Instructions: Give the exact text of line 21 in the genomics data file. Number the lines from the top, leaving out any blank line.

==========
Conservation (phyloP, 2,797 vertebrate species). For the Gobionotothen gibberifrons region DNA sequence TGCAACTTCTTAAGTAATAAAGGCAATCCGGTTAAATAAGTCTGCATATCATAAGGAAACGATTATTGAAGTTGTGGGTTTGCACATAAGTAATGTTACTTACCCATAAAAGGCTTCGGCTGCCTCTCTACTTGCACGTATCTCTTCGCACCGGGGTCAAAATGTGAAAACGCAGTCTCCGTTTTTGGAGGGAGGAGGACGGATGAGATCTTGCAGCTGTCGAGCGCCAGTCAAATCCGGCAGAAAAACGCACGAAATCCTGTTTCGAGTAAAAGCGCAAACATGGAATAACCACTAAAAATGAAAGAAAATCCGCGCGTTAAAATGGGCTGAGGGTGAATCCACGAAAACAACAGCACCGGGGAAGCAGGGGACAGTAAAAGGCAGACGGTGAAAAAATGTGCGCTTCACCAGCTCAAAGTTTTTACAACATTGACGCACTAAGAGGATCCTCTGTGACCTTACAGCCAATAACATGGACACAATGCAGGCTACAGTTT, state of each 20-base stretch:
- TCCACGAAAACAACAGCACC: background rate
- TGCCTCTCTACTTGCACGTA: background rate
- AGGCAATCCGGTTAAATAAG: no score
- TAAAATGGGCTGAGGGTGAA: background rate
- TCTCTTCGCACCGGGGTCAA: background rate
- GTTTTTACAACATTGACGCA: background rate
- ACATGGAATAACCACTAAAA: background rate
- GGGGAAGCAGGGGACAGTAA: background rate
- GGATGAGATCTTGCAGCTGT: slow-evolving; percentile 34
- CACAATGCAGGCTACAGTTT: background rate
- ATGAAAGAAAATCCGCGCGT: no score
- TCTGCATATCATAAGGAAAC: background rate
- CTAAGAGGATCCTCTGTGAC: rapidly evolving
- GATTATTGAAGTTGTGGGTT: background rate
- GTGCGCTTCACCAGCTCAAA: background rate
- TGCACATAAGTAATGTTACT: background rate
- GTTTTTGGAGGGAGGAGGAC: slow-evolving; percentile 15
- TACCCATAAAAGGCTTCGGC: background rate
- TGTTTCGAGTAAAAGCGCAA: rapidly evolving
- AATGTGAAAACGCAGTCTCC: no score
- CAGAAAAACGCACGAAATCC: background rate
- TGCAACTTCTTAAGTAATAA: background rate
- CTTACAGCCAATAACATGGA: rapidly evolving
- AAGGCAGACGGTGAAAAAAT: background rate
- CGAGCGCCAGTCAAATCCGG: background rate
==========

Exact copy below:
- AATGTGAAAACGCAGTCTCC: no score